Dear readers, tonight with us is an electrical and computer engineer, working on the moon. She is here to tell us about about commercial operations, international tensions — and finding alien remains
Tell us a little about where you grew up. What was it like there?
That would be Murmansk: a grubby, rundown, vodka-soaked, Navy port town well into the arctic. What was that like? Cold. Miserable. Depressing. For forty days every winter the fucking Sun never rises there at all.
What was it like growing up? Any cherished memories?
In a word, hard. In two words, damned hard.
Father was a submariner. Not that he wanted to be. Not that any sane person wanted any part of the decrepit, post-Soviet navy. He did it because jobs were scarce. Then, in 2000, the nuclear sub Kursk was lost with all hands. Moscow did its best at first to deny everything, and then to deflect the blame. Mother and I were left with nothing but a pittance of a pension. But Mother was a fighter, and she raised me to be one. It took each of us working two jobs, and sometimes three, but I made it to, and through, university. That made me the first in our family to do so.
I won’t call any of the struggle a cherished memory, but there is satisfaction in the accomplishment. I want to believe Father would have been proud. Even though my degrees are from an academic backwater like Murmansk State Technical University.
What do you do now?
I’m an electrical and computer engineer, and I’m damned good at it. Good enough to get a job on the Moon. Do I understand the ins and outs of helium-3 extraction from the lunar regolith? Of the fusion reactors people yet hope to invent, that our He-3 might someday fuel? No. But I do understand all there is to know about the electronics and computerized controls that make it possible for people to live and work on the Moon. More so, if you ask me, than most snooty, overspecialized types with their fancy PhDs from Moscow universities.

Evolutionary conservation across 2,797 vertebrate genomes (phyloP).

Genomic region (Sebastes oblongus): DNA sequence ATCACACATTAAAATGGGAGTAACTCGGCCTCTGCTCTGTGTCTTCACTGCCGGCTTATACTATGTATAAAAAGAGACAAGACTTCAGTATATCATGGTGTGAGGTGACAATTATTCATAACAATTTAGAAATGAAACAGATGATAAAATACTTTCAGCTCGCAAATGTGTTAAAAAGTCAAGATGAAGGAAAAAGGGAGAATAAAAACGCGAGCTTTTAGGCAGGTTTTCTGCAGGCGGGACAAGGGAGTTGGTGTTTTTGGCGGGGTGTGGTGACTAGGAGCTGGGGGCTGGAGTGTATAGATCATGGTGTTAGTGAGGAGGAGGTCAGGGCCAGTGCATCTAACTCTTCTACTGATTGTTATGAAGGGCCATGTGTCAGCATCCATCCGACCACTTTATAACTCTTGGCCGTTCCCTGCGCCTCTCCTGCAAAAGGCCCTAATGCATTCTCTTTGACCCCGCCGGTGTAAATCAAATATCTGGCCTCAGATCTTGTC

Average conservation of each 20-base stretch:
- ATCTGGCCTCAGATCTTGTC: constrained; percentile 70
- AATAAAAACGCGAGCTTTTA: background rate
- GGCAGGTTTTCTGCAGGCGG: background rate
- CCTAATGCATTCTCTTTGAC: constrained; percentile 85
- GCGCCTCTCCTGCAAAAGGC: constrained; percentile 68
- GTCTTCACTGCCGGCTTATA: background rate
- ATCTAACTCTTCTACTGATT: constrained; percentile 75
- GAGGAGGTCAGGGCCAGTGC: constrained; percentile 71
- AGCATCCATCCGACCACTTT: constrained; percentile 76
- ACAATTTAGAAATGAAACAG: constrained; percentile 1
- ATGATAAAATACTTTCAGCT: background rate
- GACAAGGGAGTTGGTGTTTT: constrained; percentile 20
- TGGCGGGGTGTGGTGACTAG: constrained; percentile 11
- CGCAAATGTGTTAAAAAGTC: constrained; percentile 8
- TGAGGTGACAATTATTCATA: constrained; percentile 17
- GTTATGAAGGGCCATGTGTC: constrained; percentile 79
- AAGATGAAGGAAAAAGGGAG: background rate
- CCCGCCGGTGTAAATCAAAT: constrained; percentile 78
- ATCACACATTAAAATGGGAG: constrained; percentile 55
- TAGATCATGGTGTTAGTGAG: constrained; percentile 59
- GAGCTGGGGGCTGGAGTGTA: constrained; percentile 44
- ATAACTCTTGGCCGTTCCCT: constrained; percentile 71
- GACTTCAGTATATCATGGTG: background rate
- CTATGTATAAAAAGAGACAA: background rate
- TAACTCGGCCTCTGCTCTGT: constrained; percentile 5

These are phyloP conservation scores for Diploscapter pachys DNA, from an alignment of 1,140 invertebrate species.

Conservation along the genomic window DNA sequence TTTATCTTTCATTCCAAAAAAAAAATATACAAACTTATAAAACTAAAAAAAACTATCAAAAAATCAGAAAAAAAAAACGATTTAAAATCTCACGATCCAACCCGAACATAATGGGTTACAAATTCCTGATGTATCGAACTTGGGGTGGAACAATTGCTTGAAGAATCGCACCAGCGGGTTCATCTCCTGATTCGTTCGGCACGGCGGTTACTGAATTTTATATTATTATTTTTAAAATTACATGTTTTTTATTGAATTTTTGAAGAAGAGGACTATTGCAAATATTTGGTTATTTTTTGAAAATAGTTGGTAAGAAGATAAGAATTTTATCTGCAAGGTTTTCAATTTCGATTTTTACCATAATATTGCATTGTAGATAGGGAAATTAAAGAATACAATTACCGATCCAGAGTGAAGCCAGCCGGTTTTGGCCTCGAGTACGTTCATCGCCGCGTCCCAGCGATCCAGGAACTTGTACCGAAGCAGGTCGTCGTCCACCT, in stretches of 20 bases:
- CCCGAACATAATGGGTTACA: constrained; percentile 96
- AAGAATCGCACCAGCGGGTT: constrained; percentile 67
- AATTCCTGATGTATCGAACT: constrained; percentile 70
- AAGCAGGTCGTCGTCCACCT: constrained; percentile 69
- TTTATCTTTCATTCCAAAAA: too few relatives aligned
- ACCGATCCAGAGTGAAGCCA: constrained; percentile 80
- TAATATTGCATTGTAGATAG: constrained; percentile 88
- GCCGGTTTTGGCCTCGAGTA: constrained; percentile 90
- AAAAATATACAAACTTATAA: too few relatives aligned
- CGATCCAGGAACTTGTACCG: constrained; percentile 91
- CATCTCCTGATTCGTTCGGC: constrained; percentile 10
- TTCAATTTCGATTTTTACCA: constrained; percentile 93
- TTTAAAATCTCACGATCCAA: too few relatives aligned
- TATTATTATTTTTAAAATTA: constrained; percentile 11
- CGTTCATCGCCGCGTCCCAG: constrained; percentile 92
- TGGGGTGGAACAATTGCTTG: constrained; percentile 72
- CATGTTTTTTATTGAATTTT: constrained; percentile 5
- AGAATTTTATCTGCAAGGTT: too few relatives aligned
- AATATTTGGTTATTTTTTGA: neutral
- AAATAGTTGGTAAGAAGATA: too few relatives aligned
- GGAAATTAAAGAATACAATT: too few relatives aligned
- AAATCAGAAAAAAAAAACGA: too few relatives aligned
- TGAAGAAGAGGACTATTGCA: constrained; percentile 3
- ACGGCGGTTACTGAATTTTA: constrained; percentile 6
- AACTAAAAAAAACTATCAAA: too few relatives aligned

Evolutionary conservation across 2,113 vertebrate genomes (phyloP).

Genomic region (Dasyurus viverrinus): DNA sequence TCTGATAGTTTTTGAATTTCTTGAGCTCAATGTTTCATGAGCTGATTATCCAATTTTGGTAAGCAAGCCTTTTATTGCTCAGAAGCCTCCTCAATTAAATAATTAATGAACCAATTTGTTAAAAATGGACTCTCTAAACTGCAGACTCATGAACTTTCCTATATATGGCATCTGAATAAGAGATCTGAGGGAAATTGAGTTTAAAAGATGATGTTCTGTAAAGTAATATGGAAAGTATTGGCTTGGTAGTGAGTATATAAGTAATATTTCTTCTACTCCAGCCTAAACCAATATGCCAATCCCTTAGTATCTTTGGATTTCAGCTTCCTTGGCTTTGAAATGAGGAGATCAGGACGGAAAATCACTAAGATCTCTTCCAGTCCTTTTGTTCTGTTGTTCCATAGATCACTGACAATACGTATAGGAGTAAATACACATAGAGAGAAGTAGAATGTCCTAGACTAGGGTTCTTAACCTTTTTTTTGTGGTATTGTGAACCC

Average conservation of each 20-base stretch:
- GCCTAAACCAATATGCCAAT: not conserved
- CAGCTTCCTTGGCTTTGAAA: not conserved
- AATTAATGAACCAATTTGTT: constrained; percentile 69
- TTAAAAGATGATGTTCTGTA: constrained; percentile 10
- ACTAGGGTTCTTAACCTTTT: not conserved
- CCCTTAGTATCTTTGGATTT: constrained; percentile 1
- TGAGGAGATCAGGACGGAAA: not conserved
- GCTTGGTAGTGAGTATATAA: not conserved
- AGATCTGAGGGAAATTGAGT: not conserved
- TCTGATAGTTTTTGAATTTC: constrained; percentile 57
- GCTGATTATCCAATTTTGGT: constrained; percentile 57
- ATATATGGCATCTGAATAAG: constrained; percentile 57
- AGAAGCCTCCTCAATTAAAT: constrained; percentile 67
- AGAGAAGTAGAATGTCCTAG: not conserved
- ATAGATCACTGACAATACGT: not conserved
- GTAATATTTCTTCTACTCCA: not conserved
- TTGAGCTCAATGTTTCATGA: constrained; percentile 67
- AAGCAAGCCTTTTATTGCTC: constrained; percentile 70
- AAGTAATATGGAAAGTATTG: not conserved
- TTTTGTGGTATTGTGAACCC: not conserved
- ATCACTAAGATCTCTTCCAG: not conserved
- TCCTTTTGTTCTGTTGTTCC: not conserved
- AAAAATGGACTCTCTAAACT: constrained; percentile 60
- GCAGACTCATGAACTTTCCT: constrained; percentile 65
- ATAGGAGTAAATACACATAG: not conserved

What can you tell us about your latest adventure?
Now there’s a question. First you must know that—despite his delusions—everyone at the Russian lunar base always assumed Yevgeny Borisovich Rudin was an FSB spy. (The FSB is the post-Soviet successor to the KGB. I’m just saying, in case you didn’t know.) He was just too damned interested in everyone else’s business to be anything but a spook. That, and his official job, the lunar version of bush pilot, was just too convenient. The job gave him frequent cover to drop in on any of the several small settlements and research outposts, both international and of any nationality, scattered across the Moon.
So, when Rudin came recruiting—for an undefined project, “somewhere” on the Moon—I wanted no part of it. When he dangled a fat bonus (and how, except with FSB backing, would he even have had access to that kind of cash?) some of the people he approached took the bait. Not me. I never wanted any part of that spook shit. However tempting the money, I said no.
Only for the mine’s senior management to order me to cooperate. Not that they knew any more than me what this was about. The FSB must have pulled their strings, too.
I expected trouble, and I wasn’t disappointed.Continue reading “Ekaterina Borisova Komarova, aka Katya (of Déjà Doomed, by Edward M. Lerner)”